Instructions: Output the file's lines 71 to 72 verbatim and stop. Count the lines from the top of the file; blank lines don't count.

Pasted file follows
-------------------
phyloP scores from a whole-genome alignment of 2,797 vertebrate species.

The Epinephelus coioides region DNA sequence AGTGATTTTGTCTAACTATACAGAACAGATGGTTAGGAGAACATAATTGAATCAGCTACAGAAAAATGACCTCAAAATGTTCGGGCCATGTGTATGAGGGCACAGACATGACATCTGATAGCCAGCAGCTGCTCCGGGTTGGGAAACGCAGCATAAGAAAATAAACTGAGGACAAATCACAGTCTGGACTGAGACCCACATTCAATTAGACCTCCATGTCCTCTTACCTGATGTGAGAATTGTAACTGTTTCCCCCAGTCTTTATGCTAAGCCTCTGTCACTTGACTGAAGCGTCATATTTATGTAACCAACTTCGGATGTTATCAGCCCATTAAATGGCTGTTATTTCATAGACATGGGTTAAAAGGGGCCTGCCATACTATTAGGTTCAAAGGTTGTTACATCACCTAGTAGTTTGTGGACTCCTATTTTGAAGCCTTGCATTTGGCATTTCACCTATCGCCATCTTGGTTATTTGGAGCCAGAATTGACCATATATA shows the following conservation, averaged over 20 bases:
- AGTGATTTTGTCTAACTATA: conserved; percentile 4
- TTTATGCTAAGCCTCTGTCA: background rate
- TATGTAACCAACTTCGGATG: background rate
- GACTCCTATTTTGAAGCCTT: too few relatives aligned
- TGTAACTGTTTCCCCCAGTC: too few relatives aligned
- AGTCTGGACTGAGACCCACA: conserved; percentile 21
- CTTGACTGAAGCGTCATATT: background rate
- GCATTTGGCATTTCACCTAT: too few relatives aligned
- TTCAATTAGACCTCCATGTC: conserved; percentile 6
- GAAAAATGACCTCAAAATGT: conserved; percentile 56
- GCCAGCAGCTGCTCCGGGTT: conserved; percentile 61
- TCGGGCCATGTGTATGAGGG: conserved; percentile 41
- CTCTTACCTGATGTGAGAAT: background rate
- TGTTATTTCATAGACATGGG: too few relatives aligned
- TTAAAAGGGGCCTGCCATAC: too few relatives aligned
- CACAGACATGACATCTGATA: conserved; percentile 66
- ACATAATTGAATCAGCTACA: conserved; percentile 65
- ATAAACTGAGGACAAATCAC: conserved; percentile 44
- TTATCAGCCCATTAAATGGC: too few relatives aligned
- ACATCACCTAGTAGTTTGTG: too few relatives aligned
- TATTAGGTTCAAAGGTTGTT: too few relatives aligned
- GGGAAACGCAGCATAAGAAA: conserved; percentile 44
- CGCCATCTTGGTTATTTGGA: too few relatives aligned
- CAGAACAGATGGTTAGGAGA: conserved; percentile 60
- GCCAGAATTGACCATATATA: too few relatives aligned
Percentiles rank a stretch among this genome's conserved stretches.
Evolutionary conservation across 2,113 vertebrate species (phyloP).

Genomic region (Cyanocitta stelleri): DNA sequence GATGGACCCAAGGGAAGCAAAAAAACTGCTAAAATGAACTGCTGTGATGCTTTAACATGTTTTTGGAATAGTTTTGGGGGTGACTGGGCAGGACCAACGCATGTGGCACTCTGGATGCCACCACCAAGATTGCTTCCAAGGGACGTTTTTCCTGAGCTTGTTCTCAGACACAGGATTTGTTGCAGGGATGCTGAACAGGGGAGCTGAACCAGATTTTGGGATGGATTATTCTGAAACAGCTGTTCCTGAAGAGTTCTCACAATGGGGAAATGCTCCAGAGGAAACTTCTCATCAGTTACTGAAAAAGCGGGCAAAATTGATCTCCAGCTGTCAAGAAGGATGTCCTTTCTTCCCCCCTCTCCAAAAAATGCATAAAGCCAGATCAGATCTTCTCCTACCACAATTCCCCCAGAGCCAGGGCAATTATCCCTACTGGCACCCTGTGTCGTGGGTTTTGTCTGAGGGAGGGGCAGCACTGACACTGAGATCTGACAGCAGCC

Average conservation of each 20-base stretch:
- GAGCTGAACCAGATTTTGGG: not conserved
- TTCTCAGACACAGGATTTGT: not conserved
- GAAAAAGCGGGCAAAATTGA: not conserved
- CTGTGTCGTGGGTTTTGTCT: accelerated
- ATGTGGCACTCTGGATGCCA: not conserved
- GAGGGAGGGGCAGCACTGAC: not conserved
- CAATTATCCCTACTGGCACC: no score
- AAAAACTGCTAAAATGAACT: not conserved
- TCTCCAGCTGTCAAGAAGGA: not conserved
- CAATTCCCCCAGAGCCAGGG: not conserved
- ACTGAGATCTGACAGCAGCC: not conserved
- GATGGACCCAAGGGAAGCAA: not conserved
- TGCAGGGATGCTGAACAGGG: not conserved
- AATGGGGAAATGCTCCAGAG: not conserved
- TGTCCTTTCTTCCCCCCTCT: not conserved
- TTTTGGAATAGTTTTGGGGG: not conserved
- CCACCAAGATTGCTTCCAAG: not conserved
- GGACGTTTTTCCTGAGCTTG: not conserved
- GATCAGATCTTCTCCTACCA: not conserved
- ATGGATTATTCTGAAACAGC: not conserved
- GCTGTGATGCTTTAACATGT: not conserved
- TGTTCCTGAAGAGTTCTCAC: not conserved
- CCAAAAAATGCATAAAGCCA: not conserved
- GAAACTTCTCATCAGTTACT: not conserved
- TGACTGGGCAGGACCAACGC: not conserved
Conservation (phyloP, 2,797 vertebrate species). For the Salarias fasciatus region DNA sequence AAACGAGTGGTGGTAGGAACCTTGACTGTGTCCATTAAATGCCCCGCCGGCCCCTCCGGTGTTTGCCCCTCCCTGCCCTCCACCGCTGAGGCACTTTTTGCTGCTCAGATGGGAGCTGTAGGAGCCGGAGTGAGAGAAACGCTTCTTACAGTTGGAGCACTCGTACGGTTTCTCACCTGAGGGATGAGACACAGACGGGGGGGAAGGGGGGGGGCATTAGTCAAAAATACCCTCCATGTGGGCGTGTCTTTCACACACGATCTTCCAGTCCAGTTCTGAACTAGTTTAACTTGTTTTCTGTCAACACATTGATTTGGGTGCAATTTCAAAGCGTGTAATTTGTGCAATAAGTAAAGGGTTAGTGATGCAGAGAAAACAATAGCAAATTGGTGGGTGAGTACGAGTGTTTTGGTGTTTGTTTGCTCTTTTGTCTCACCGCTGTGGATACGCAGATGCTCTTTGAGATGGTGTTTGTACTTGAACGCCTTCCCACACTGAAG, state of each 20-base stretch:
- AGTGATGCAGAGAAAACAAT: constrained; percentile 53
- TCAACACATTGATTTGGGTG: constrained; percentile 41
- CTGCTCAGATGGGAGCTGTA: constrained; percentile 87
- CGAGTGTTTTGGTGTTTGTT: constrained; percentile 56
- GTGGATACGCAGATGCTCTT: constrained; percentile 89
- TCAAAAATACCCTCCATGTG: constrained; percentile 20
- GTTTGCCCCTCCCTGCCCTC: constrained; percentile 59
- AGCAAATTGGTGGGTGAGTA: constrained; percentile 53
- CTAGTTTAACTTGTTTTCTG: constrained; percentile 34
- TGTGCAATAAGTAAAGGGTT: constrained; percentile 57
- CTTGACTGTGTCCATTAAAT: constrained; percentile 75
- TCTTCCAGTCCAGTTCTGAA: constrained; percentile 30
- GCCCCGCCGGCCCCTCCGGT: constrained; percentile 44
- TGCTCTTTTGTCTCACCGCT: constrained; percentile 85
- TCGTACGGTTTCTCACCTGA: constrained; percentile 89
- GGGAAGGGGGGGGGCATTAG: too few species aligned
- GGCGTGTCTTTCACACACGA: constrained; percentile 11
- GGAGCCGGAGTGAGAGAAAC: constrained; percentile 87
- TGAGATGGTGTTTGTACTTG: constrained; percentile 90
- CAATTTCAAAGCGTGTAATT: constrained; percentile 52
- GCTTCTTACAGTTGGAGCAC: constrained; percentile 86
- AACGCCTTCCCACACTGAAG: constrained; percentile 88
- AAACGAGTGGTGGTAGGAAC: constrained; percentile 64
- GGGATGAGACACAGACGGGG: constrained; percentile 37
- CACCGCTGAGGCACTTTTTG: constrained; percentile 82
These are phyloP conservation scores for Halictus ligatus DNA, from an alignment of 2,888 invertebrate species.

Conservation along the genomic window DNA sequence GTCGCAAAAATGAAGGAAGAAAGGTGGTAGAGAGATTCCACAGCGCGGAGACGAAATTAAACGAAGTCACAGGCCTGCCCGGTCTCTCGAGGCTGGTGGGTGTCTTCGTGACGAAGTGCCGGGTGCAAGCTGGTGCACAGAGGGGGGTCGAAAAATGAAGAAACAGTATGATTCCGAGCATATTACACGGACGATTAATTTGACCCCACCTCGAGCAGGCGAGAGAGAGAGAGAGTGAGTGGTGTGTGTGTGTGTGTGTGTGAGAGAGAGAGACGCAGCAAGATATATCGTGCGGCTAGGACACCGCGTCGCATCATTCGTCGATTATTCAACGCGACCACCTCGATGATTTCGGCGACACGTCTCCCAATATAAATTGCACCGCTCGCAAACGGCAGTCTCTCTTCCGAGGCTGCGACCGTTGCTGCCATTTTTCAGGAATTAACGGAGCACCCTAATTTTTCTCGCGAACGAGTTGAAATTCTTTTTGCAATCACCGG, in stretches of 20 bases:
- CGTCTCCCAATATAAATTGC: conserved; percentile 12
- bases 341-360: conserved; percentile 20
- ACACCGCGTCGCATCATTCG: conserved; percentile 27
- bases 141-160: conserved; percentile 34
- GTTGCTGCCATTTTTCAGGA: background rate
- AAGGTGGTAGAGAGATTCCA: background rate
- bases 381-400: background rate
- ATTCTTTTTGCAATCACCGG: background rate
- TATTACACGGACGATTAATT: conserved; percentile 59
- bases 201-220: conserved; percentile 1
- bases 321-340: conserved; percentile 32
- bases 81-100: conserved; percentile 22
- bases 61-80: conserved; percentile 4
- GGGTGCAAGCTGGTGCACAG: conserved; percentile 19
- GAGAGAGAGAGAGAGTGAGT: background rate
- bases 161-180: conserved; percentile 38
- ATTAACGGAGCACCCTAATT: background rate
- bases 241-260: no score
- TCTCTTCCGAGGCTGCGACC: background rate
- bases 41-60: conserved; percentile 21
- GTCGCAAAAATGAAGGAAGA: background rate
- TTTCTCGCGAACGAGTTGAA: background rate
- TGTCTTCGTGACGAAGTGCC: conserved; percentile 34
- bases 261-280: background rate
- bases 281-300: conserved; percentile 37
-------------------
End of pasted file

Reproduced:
- TGCTCTTTTGTCTCACCGCT: constrained; percentile 85
- TCGTACGGTTTCTCACCTGA: constrained; percentile 89